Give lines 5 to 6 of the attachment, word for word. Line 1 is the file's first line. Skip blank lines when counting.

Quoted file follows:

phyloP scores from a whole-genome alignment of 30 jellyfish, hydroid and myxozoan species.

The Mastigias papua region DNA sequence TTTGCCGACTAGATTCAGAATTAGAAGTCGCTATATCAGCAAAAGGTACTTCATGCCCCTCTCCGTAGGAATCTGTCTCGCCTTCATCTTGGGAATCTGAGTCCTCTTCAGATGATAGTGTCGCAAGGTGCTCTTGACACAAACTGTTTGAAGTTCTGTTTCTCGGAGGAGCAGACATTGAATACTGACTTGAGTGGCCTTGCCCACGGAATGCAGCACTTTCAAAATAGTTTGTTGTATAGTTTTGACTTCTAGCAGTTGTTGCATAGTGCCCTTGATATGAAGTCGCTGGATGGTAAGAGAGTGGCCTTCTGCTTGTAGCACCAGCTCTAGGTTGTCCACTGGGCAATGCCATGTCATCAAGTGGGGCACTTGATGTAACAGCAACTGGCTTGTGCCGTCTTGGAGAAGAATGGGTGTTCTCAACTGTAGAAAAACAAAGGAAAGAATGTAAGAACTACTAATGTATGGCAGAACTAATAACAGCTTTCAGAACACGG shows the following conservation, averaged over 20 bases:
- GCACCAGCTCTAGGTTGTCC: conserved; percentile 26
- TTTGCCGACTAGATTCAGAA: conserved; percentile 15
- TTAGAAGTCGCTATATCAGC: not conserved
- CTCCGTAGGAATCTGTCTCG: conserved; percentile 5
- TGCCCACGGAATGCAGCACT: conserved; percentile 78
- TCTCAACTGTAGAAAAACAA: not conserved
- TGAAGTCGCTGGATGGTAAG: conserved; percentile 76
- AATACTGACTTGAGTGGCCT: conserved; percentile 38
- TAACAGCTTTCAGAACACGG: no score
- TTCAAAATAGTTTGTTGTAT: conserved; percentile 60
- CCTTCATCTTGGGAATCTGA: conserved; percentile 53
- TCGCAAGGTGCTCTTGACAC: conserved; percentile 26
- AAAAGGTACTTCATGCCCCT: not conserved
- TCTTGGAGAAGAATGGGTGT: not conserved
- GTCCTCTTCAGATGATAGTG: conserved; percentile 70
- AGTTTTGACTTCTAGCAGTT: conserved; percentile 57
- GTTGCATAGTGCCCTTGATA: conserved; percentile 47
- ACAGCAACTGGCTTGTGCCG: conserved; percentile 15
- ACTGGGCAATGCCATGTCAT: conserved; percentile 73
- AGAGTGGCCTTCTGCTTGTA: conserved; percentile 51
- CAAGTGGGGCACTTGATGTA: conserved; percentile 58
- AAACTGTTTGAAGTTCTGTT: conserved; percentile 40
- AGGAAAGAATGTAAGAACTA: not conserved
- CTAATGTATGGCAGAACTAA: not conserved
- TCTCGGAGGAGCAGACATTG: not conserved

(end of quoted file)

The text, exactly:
- TTAGAAGTCGCTATATCAGC: not conserved
- CTCCGTAGGAATCTGTCTCG: conserved; percentile 5